Given a second chance, Jack Kurzu takes advantage
Jack Kurzu is a mountain of a man. At 6’4” and a rock solid 310 pounds, he stands out in a crowd like a titan amongst mortals. Fundamentally, he is a jovial and thoughtful person, but he oozes the kind of physical power that makes one believe he could flick them and they’d fly for miles. He is built like a Division I football player.
Kurzu is a graduate student, pursuing an M.B.A. at the Olin School of Business. He is a member of the Washington University football team, where he plays guard. In many ways, he’s a normal, high-achieving student at the Wash. U. However, the path from high school to Olin for Kurzu has taken many turns.
In 2013, Kurzu was one of the top football prospects in the state of Missouri. He had followed up his sophomore year, which he spent playing on the undefeated National Champion St. Thomas Aquinas Raiders in Florida, with an impressive season in Missouri playing for MICDS in Ladue. Kurzu won a plethora of awards for his stellar play in the season, and he earned a scholarship to Division I Oklahoma State University to continue his football career.
“I heard about Oklahoma State from my dad,” Kurzu said. “He actually played football with the then offensive Line Coach, Joe Wickline. I got exposed to the school and just absolutely fell in love with it. I thought, ‘This was the place I’d love to do my undergrad.’”
Kurzu redshirted in his first year at OSU. By his second year, he was second on the depth chart. The Cowboys opened the season with a close loss the Seminoles of Florida State, then ranked No. 1 in the nation, at AT&T Stadium in Dallas. In the days after the game, Kurzu began to notice a soreness in his back.
“I requested that my coaches let me rest for a practice, and they agreed to let me do the elliptical during our weight lifting session,” Kurzu said. “I went to the trainers after that. I was concerned because I had no feeling down my right leg.”
Doctors found that Kurzu had a double ruptured disk in his back that would ultimately require surgery.
“Nerve damage is a very tricky thing with recovery,” Kurzu said. “At that time, I wasn’t sure how I was going to recover or what the timeframe would be. So with a heavy heart, after a lot of thinking with family and friends, I decided that I would retire from football and just pursue academics.”
Leaving a sport midway through college is a lifestyle shift. Student-athletes orient their entire schedule around improving at their craft.
“It’s sort of like getting dropped off in the middle of Russia,” Kurzu said. “It’s not that you can’t survive it, but you’re going to have to learn new languages and different ways of doing things. It just takes a while to readapt to a different lifestyle. It’s doable, but it’s a lot of change very quickly.”
While the door closed on his football career, a litany of other doors opened for Kurzu.
“I was able to study abroad at both Cambridge University as well as in Hong Kong. I was able to get an internship in China,” Kurzu said.
Kurzu graduated from Oklahoma State with honors in 2017 and went straight into the workforce, getting a job at MidFirst Bank in the officer development program. As he worked, he came to the realization that an M.B.A. would helpful in advancing his career.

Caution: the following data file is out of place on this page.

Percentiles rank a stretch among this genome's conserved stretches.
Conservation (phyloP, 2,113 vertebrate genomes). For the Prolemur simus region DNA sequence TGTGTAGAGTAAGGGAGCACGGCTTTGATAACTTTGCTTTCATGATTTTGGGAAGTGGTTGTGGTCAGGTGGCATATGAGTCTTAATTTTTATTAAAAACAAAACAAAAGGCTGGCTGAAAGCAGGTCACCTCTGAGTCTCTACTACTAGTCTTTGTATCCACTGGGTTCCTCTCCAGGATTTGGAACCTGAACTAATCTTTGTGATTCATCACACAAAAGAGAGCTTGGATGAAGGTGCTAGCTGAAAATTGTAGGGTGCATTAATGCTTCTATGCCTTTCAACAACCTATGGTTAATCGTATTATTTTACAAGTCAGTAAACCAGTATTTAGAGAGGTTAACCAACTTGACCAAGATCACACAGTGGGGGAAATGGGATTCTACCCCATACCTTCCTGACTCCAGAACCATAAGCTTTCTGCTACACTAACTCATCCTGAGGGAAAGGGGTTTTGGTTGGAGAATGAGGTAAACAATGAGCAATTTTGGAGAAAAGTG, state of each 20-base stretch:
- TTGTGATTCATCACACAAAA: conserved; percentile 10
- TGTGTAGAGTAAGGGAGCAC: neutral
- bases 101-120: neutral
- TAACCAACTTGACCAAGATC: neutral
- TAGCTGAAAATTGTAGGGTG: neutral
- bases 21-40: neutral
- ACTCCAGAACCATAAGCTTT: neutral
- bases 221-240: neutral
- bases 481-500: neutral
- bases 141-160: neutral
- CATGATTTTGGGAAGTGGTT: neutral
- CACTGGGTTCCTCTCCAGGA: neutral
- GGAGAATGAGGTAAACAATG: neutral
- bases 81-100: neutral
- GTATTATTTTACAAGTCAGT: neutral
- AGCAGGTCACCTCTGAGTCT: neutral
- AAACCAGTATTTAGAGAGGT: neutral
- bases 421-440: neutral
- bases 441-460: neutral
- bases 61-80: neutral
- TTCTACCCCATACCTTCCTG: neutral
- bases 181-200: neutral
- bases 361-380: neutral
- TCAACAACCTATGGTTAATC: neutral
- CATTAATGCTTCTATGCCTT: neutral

“So I started applying. And being from St. Louis, everyone knows about Wash. U. and how prestigious it is. So I applied to Wash. U.”
During the application process, a friend of Kurzu’s told him about the chance to play semi-professional football.
“I told him, ‘Wait a second, let me see if I have any eligibility with football left,’” Kurzu said.
Kurzu found out from the NCAA that he still had a year of Division III eligibility remaining. Knowing this, after he got into Wash. U., he reached out to head coach Larry Kindbom about joining the team.
“He connected me with [Deputy Director of Athletics] Chris Peacock, and we started the process and everything worked out.” Kurzu said. “It makes me think that this was meant to be.”
Kurzu sees some parallels between Wash. U. and Oklahoma State in terms of culture.
“I wanted to be in marketing, so I wanted to see how the marketing and Business school was and Oklahoma State is really good. They actually call themselves the ‘Princeton of the Prairie,’” Kurzu said. “I also wanted to see how the fans were. I had visited a couple places where the fans weren’t necessarily the nicest when the team wasn’t doing well. I wanted a fan base that would still treat you well, even if you guys were on a losing streak. They’d still be there for games. Lastly, I looked at how the team treated each other. If a team is really isolated, or something like that, it’s never fun to play with those people. You want people who aren’t cruel to each other, especially because you’re supposed to be family. Oklahoma State fit all those categories. Wash. U. also fits all those categories.”
Back on the field this spring, Kurzu looks right at home. He has barely lost a step from when he was playing Division I football. While his game itself has not changed, his appreciation of it has deepened.
“It’s amazing,” Kurzu said. “You never know whenever football is going to end. There’s an old saying at Oklahoma State that NFL stands for ‘not for long.’ You’re not going to be there that long. If you’re very good, you’ll be there. But even then, the best player might be out of there in five years. The best thing I can say is that I enjoy being back.”
Asked what he wants out of his final season, Kurzu expressed his desire to win.
“You always wanna win. No matter what,” Kurzu said. “I know that this is a great conference we’ve gotten into. I’m excited to continue to play these teams, only having played one team in the conference so far. I’m hoping that we can do well with those. I want to win, but I also want to enjoy it.”